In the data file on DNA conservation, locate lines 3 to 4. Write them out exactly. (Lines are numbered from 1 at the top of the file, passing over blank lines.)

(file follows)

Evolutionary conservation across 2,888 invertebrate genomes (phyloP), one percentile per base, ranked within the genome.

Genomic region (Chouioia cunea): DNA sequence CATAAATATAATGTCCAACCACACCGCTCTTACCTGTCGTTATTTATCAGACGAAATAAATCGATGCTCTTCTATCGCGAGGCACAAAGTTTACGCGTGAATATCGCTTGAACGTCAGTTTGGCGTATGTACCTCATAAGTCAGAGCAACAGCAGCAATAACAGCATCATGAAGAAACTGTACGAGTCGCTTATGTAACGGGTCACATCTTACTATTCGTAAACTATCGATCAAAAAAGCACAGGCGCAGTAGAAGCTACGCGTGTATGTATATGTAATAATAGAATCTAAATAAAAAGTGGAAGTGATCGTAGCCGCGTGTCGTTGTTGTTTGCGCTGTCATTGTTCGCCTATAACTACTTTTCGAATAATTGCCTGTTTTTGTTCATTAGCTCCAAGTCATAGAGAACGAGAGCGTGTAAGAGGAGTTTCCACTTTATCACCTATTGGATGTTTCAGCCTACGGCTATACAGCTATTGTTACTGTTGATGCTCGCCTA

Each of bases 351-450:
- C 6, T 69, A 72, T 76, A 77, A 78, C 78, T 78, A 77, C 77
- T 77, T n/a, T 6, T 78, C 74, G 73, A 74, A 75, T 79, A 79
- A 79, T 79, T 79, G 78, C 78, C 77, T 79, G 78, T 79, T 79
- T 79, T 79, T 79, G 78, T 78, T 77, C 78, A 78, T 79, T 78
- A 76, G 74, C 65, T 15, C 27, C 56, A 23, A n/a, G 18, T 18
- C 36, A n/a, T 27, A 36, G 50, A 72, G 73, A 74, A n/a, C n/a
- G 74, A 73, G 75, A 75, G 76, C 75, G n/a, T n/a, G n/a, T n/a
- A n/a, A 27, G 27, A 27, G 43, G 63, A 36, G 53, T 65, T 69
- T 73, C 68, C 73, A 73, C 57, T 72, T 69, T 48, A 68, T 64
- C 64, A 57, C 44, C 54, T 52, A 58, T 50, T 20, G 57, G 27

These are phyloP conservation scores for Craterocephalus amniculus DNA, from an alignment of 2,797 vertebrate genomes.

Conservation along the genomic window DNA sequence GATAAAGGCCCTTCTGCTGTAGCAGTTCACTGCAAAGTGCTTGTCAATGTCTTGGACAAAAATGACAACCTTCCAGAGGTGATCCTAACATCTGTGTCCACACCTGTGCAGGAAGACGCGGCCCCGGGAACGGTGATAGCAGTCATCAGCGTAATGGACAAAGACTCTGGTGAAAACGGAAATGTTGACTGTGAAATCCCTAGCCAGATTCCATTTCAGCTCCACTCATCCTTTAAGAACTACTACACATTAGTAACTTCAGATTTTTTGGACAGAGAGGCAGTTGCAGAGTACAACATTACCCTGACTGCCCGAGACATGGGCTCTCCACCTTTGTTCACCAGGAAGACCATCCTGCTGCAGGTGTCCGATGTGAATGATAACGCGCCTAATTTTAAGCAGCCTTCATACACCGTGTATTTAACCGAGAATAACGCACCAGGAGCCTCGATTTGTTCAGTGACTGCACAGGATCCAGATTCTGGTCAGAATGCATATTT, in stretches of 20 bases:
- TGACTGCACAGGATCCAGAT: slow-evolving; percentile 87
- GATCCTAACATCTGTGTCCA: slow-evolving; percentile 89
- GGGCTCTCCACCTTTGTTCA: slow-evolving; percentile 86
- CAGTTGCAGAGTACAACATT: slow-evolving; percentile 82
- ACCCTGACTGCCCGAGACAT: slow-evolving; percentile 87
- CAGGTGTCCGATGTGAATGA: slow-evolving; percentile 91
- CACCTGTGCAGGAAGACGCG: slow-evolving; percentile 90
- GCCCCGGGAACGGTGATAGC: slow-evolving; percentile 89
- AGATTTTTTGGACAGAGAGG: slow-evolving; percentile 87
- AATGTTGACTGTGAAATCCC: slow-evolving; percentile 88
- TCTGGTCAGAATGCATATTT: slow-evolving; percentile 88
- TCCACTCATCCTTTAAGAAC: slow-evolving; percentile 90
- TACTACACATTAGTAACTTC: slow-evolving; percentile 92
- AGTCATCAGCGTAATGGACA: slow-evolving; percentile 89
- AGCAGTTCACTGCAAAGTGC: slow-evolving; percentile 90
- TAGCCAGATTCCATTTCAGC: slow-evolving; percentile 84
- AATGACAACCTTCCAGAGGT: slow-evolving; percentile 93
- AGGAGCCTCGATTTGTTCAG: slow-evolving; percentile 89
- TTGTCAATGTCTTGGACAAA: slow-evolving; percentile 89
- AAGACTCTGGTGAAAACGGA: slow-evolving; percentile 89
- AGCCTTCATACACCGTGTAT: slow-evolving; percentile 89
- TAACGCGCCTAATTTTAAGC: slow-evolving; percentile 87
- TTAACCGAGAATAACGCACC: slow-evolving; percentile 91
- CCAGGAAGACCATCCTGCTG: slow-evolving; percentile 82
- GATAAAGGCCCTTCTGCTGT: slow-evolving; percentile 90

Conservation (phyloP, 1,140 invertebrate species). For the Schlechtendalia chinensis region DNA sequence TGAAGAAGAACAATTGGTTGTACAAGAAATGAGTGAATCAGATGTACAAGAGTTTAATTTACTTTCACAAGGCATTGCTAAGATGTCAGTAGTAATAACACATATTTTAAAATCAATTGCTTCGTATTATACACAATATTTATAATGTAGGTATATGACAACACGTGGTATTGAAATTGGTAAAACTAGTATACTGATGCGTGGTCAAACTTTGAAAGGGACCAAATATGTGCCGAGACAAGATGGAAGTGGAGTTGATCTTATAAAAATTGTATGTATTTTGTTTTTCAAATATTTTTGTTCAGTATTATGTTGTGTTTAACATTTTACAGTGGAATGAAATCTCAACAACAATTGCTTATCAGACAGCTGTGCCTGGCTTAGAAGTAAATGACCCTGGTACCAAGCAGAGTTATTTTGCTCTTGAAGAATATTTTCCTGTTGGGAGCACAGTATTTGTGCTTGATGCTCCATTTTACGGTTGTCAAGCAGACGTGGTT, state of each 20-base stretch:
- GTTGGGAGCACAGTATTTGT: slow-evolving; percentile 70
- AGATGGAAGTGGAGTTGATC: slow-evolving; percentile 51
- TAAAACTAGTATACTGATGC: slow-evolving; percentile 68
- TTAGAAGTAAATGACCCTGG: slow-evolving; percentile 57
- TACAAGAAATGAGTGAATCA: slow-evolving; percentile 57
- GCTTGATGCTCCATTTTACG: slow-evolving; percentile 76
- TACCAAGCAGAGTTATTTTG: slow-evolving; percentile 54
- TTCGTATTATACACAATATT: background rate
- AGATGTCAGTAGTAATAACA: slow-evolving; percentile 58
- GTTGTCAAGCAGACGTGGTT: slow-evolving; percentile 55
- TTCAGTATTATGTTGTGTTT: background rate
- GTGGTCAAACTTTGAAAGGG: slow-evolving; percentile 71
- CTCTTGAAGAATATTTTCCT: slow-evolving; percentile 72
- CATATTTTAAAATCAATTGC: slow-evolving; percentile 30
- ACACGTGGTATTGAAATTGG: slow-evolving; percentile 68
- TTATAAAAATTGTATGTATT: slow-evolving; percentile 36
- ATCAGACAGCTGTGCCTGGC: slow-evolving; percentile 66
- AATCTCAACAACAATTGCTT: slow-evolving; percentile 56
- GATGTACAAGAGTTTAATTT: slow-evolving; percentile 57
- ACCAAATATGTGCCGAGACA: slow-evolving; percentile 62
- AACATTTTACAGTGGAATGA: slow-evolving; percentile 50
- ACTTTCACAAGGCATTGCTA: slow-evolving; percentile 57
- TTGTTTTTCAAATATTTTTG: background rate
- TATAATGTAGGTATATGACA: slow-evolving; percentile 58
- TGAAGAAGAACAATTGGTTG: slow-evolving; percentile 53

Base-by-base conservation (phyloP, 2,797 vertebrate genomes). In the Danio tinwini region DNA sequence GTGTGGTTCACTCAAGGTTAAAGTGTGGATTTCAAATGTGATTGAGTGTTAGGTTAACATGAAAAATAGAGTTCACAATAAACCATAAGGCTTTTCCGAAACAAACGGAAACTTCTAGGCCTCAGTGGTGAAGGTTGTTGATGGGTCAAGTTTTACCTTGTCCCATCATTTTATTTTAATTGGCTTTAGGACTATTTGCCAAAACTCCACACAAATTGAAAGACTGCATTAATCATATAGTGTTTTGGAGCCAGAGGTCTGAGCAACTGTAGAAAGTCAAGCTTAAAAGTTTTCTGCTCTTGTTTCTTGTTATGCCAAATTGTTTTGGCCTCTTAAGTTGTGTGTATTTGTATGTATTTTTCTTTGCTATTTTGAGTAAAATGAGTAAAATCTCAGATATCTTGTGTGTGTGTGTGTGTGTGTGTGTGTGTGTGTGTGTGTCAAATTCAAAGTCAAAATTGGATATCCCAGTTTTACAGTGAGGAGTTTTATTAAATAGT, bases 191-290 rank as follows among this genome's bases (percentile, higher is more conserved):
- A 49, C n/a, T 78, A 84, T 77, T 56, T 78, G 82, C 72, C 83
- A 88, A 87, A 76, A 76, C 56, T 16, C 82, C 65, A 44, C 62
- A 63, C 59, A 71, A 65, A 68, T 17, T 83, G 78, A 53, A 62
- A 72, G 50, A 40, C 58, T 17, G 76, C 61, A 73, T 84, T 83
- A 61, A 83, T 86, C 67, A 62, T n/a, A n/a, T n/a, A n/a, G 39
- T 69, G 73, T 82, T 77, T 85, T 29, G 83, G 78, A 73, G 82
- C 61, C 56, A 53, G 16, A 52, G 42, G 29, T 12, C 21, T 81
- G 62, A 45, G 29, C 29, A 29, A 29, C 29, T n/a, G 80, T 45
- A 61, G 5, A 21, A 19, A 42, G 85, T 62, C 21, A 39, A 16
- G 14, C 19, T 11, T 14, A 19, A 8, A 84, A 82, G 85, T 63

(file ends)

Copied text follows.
Each of bases 351-450:
- C 6, T 69, A 72, T 76, A 77, A 78, C 78, T 78, A 77, C 77